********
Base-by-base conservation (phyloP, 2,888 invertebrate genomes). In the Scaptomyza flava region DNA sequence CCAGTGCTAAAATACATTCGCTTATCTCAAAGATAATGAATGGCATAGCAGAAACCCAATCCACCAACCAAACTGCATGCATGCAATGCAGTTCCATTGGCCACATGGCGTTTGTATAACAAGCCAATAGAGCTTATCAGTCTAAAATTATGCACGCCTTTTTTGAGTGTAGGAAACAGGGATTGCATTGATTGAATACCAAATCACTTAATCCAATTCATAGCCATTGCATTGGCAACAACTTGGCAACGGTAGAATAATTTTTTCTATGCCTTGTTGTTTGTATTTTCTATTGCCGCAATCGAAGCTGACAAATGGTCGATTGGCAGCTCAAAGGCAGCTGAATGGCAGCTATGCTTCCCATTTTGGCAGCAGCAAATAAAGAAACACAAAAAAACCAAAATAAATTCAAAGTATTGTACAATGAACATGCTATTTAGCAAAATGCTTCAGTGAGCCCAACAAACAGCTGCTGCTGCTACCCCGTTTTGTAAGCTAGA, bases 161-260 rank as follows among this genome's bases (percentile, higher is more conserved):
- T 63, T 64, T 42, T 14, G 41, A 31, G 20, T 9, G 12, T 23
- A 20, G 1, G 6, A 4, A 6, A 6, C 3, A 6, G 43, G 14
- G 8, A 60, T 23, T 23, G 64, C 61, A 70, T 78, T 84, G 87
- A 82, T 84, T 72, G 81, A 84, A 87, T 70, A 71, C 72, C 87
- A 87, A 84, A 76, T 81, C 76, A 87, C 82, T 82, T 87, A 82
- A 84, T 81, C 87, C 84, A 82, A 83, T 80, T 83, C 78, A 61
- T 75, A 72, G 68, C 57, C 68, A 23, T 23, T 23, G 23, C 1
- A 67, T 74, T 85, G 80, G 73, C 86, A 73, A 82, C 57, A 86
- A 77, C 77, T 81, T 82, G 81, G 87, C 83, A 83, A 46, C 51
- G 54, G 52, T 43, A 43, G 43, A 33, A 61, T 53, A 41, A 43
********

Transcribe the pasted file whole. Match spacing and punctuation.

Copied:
Base-by-base conservation (phyloP, 2,888 invertebrate genomes). In the Scaptomyza flava region DNA sequence CCAGTGCTAAAATACATTCGCTTATCTCAAAGATAATGAATGGCATAGCAGAAACCCAATCCACCAACCAAACTGCATGCATGCAATGCAGTTCCATTGGCCACATGGCGTTTGTATAACAAGCCAATAGAGCTTATCAGTCTAAAATTATGCACGCCTTTTTTGAGTGTAGGAAACAGGGATTGCATTGATTGAATACCAAATCACTTAATCCAATTCATAGCCATTGCATTGGCAACAACTTGGCAACGGTAGAATAATTTTTTCTATGCCTTGTTGTTTGTATTTTCTATTGCCGCAATCGAAGCTGACAAATGGTCGATTGGCAGCTCAAAGGCAGCTGAATGGCAGCTATGCTTCCCATTTTGGCAGCAGCAAATAAAGAAACACAAAAAAACCAAAATAAATTCAAAGTATTGTACAATGAACATGCTATTTAGCAAAATGCTTCAGTGAGCCCAACAAACAGCTGCTGCTGCTACCCCGTTTTGTAAGCTAGA, bases 161-260 rank as follows among this genome's bases (percentile, higher is more conserved):
- T 63, T 64, T 42, T 14, G 41, A 31, G 20, T 9, G 12, T 23
- A 20, G 1, G 6, A 4, A 6, A 6, C 3, A 6, G 43, G 14
- G 8, A 60, T 23, T 23, G 64, C 61, A 70, T 78, T 84, G 87
- A 82, T 84, T 72, G 81, A 84, A 87, T 70, A 71, C 72, C 87
- A 87, A 84, A 76, T 81, C 76, A 87, C 82, T 82, T 87, A 82
- A 84, T 81, C 87, C 84, A 82, A 83, T 80, T 83, C 78, A 61
- T 75, A 72, G 68, C 57, C 68, A 23, T 23, T 23, G 23, C 1
- A 67, T 74, T 85, G 80, G 73, C 86, A 73, A 82, C 57, A 86
- A 77, C 77, T 81, T 82, G 81, G 87, C 83, A 83, A 46, C 51
- G 54, G 52, T 43, A 43, G 43, A 33, A 61, T 53, A 41, A 43